The first step to collecting overdue bills or loans is to ask for the money. After 30 days, contact the defaulter with a polite letter and ask if he's having trouble making payment. If he has just forgotten, that may be all it takes. At 60 days, make a phone call. If you hit 90 days with no money, you can either write the debt off or take action: You can negotiate a payment plan, hire a debt collector or go to court.
Negotiate a Deal
If your debtor is having financial problems, talk to her about setting up a payment plan, with interest added for the late payment. It takes longer to get the money this way, but it's less trouble than hiring an attorney or a collection agency. If the two of you can't agree on a reasonable plan, contact a mediator or arbitrator. They specialize in helping opposing sides work out a common agreement. This can be a good solution if you want to preserve your relationship with the debtor.
Hire a Pro
Professional debt collectors make a living convincing defaulters to pay what they owe. It's not free: In a tough case, the agency may charge as much as half of what it collects. However, debt collectors can afford to take the time, and they have experience seeing through plausible-sounding excuses. Don't hire an agency expecting it to threaten or harass anyone into paying. Federal and many state laws place strict limits on collection-agency tactics.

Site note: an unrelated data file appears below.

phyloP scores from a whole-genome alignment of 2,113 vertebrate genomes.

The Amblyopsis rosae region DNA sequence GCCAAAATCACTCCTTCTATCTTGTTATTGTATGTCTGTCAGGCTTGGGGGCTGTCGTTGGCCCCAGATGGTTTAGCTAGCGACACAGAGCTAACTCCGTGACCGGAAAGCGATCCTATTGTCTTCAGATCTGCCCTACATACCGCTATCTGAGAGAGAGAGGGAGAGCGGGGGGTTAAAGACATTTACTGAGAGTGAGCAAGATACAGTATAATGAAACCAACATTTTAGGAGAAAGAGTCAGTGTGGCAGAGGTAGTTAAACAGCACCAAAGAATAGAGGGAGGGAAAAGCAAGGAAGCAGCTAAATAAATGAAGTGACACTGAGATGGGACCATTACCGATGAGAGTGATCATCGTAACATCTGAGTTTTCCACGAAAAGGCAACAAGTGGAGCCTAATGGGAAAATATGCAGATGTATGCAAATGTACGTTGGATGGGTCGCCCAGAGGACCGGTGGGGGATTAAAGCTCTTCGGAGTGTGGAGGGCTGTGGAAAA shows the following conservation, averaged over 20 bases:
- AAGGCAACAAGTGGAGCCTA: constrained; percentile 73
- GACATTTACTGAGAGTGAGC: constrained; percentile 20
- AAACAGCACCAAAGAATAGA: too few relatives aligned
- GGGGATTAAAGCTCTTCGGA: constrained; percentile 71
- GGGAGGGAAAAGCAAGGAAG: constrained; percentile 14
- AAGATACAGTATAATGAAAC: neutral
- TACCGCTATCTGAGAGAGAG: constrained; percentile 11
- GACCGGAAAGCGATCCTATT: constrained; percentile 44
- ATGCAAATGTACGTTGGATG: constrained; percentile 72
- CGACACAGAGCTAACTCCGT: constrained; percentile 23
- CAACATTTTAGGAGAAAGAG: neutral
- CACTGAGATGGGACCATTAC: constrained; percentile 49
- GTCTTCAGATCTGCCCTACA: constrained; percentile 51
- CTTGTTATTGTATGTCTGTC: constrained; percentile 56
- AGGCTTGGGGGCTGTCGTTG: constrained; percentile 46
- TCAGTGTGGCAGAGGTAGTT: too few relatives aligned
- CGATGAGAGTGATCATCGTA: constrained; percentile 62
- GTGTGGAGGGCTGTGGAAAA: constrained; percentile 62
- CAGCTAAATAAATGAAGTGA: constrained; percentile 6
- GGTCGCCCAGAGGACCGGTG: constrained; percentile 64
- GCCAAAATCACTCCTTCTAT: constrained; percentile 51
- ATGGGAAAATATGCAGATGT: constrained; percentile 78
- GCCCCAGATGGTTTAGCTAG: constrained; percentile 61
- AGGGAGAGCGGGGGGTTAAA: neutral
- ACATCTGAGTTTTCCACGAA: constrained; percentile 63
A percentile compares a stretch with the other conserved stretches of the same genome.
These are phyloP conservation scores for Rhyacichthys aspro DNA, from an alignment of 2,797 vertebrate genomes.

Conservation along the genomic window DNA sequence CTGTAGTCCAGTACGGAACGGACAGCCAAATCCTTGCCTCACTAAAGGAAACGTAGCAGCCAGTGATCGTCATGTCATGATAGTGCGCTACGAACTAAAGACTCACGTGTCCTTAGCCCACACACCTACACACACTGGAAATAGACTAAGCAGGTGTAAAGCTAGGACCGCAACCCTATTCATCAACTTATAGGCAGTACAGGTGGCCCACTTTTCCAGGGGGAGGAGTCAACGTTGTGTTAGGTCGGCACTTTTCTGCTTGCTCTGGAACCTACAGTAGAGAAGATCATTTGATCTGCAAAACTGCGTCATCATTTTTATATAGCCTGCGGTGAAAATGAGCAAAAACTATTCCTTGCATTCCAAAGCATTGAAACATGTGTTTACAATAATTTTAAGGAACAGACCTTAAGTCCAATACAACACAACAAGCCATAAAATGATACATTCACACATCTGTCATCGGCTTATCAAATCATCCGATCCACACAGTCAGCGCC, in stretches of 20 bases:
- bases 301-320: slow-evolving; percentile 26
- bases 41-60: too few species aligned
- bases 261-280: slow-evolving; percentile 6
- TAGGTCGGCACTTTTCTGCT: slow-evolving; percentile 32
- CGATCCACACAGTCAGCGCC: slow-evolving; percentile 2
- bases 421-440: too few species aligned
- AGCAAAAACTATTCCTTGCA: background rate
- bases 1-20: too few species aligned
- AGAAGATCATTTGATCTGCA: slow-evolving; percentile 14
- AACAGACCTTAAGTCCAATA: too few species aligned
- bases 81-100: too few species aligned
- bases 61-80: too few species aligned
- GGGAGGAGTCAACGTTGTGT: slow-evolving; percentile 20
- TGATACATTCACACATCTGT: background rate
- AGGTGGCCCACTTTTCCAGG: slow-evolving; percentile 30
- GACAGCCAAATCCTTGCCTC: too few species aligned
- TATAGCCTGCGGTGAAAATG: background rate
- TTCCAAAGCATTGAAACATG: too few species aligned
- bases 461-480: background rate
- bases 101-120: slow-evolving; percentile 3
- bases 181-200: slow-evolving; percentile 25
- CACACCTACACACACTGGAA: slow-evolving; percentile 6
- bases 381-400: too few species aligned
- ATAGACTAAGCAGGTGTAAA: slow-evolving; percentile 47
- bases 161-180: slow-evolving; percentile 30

Getting a Judgment
Instead of hiring a debt collector, you can sue the defaulter. You can do this without a lawyer in small-claims court if you have the time and if the debt isn't too large. State small-claims maximums range from $2,500 to $25,000. If the debt is larger or you're too busy, you can hire a lawyer, though that costs more. Winning the case doesn't force a debtor to pay you, but it gives you the right to levy a bank account, place liens on the debtor's property or tap whatever cash the debtor has available on his company's premises.
Once you have a lien on the debtor's property, you can use it to foreclose, then collect your debt out of the proceeds. This doesn't always work, as the property may not be worth much, and any earlier liens will be paid off first. If you're really determined, you can contact some of the defaulter's other creditors and together request that a court force the debtor into bankruptcy. This forces the defaulter to pay at least some of the bills, even at the price of shutting down her company.
A graduate of Oberlin College, Fraser Sherman began writing in 1981. Since then he's researched and written newspaper and magazine stories on city government, court cases, business, real estate and finance, the uses of new technologies and film history. Sherman has worked for more than a decade as a newspaper reporter, and his magazine articles have been published in "Newsweek," "Air & Space," "Backpacker" and "Boys' Life." Sherman is also the author of three film reference books, with a fourth currently under way.